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Tuesday, 29 November 1960


Mr POLLARD (Lalor) .- Before touching on the main theme of the debate, I think I should say to the honorable member for McPherson (Mr. Barnes) and to this Parliament that some people are becoming a little tired of these continual jibes about the shortage of petrol in 1949. Might I say that the shortage of petrol at that time arose from factors very similar to those which are operating now, except that the Labour Government was only three years out of a war and had on its hands over that period the responsibility of rehabilitating over 1.000,000 men and women in industry who had been engaged in munitions manufacture and in the Army. When that government insisted on a continuation of petrol rationing it was to help the hardpressed British Government. Honorable members on the Government side can interject, but they have had their little say. At the time of which I speak, the only petrol available to Britain was that which came from the Haifa refinery. It was sterling petrol, which did not involve Great Britain in the expenditure of dollars; but owing to the Arab war that refinery had to cease operations and Great Britain had immediately to buy petrol for dollars. Does that sink in? Great Britain had then to expend on petrol the dollars that were obtainable and that were wanted for other things besides petrol, such as agricultural machinery, which we did not produce here.

Al that time, fortuitously and fortunately, shortly after the present Government came to power - members on the Government side have had their mag and should listen to me for a moment - the position in Haifa improved and the refinery was opened. Simultaneously the United States of America entered into an agreement with Great Britain under which the United Kingdom would build for the United States of America two tankers to be paid for in dollars, and that eased the dollar position. When the present Government came into office that eased the position, and then it took credit for making petrol generously available and condemned the Labour Government for assisting the hard-pressed people of the United Kingdom.

The measure before the House is one of a number which the Government will introduce to rectify what it says is a very difficult economic position obtaining in Australia to-day.

The official figures prove that over the past seven years the international balance of payments position has deteriorated to such an extent that as at the end of June we were in debt to the tune of £1,032,000,000. The ordinary man and woman might ask, "How have we been floating along if we owe dollars and sterling currency amounting to £1,032,000,000?" The position is fantastic. The plain fact is that until recently, indeed right up to the present, because another bill was introduced to-night to enable us to borrow more dollars, we have been meeting our commitments - or failing to meet them, if you wish to put it that way - by borrowing money overseas and by regarding as credits the investments that have come to this country in the form of dollars and sterling currency. But the position continues to deteriorate. For the first three months of this year our international reserves have gone down the drain to the extent of something like £100,000,000.


Mr Beazley - And the Government calls this a marvellous economy!


Mr POLLARD - And the Government calls this a marvellous economy! Notwithstanding the fact that the Budget was introduced only three months ago, the time has now arisen when, to prevent a serious economic collapse in Australia, the Government has found it necessary to take certain measures.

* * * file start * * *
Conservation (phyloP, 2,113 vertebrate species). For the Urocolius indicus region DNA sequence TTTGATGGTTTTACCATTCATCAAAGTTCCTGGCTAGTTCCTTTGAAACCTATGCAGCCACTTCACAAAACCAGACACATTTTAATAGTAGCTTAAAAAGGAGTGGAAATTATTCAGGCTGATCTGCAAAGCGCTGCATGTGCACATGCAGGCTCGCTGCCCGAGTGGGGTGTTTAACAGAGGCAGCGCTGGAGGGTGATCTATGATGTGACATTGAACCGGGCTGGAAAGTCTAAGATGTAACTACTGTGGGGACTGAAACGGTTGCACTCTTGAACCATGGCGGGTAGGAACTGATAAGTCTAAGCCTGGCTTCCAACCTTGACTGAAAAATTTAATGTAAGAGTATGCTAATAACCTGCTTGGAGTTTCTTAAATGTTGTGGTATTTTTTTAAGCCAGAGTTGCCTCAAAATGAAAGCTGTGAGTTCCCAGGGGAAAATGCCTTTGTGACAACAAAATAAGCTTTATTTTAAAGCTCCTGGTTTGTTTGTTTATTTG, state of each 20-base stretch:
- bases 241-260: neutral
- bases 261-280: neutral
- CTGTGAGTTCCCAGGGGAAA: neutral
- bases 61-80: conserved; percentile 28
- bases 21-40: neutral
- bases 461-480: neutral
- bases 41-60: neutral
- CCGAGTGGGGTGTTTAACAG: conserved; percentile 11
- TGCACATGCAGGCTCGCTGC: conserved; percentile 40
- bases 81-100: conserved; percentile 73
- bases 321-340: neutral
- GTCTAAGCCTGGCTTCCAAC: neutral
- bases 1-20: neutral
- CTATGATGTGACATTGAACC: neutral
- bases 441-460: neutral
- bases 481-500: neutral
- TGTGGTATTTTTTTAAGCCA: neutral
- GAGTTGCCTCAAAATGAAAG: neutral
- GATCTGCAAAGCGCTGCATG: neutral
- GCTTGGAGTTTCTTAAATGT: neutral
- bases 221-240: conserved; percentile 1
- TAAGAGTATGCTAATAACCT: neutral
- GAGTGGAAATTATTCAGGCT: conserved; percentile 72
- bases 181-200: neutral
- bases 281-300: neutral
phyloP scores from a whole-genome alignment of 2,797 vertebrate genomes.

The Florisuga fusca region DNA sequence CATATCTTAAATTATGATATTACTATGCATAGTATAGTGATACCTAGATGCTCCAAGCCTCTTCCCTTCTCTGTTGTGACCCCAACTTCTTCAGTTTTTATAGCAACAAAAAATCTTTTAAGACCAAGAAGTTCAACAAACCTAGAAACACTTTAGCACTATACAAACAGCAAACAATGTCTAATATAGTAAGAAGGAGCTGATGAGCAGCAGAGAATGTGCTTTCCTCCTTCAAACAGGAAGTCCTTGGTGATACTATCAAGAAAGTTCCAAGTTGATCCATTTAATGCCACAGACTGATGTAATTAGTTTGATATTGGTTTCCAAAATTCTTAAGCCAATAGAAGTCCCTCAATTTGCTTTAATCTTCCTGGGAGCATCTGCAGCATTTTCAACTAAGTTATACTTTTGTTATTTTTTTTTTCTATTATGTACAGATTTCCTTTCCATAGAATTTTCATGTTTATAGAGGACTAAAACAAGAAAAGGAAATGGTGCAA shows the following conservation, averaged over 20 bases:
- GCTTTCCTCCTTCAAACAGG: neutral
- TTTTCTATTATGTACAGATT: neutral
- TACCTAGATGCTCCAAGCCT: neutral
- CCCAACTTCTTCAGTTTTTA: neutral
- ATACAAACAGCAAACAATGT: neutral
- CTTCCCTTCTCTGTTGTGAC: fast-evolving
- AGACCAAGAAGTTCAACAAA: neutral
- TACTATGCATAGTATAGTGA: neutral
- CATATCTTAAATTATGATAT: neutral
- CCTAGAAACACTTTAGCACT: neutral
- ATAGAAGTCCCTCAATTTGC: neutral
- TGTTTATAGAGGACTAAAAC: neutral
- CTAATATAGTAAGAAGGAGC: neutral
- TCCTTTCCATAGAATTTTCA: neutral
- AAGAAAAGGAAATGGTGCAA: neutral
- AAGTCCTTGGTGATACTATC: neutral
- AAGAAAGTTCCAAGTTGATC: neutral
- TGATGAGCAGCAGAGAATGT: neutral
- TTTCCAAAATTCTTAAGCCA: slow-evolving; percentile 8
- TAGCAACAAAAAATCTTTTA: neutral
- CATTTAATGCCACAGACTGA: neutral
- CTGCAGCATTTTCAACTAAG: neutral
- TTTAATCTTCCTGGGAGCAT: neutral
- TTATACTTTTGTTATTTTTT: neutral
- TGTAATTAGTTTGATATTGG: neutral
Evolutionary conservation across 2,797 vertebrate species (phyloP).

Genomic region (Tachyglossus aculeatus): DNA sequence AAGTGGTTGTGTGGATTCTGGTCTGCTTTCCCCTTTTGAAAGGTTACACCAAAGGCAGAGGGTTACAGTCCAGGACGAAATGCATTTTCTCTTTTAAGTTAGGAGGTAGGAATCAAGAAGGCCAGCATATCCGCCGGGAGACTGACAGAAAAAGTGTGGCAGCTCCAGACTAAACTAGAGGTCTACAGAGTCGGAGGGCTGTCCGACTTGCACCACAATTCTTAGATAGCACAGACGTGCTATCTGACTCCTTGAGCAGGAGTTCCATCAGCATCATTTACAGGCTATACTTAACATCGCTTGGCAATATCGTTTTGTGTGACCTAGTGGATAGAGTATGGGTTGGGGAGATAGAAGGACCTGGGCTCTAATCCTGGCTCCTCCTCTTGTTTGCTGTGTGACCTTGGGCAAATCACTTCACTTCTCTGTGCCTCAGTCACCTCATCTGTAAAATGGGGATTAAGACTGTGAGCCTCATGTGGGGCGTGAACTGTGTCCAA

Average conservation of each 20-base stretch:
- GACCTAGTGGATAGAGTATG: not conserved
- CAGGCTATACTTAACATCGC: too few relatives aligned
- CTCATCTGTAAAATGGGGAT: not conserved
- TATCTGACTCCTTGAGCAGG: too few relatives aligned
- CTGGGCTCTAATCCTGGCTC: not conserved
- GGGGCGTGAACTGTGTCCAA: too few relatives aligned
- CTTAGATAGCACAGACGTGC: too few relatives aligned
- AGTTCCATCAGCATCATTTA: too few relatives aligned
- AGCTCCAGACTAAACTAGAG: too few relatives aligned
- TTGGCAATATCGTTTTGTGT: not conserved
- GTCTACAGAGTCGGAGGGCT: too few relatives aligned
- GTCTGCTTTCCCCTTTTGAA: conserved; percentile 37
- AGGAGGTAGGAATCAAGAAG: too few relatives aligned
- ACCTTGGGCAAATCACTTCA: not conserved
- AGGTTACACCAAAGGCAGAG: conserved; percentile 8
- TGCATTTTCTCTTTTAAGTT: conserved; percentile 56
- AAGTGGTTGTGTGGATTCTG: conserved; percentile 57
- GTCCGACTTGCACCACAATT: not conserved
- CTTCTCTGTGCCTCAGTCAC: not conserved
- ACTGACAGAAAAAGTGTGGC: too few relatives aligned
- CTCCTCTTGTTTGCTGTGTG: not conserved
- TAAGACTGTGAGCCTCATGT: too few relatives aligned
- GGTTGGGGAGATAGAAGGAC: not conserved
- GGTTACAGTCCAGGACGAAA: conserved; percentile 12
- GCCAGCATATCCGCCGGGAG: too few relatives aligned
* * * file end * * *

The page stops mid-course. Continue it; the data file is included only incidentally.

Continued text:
Let us consider the basic problem that confronts us. Let us ask ourselves whether the bill that is now before us will play a part in remedying the position. Australia needs to earn more dollars, more sterling, more francs and, to a lesser extent, other foreign currency. If we do not earn additional credits, we cannot meet accruing international debits which this quarter have increased by £100,000,000. The question arises immediately whether the measure that is now before us will meet the situation. Will it earn Australia more dollars? Will it earn Australia more sterling currency? Will it earn Australia more French or Swiss francs?


Mr Anderson - And Japanese yen.


Mr POLLARD - And Japanese yen. With the exception of the extent to which this measure will affect the importation of cars and spare parts, it will not save for Australia one additional dollar, one British £1 or one French or Swiss franc. It cannot. The only way in which we can earn dollars, sterling currency, French or Swiss francs and other foreign currency is to export more wheat, more wool, more dairy produce and an increased proportion of the products of our secondary industries such as iron and steel. The ironical fact about the matter is that the more primary products you export the more money you lose because of the rapid increase in the cost of producing those commodities.

To make matters worse, the Government says that the position will be remedied if it adds £320 sales tax to the cost of a car which otherwise would be £800, or if it adds £480 to the cost of a car which otherwise would be £1,200. One might ask how that will remedy the position. On the one hand, the Government claims that its action will have very little, if any, effect on employment because plenty of jobs other than those in the motor car industry are available. On the other hand, the Government hopes that the people will be deterred from buying motor cars. If the people are deterred from buying imported motor cars or spare parts, that will be a small contribution to the balance of payments position, but the proposed sales tax imposition does not discriminate between imported or locally manufactured cars. The cars which are purchased by middle class and working class income-earners are, in the main, manufactured locally so the Government's proposal will not achieve anything other than perhaps to disrupt the motor car industry and the wide range of ancillary industries which manufacture parts for cars.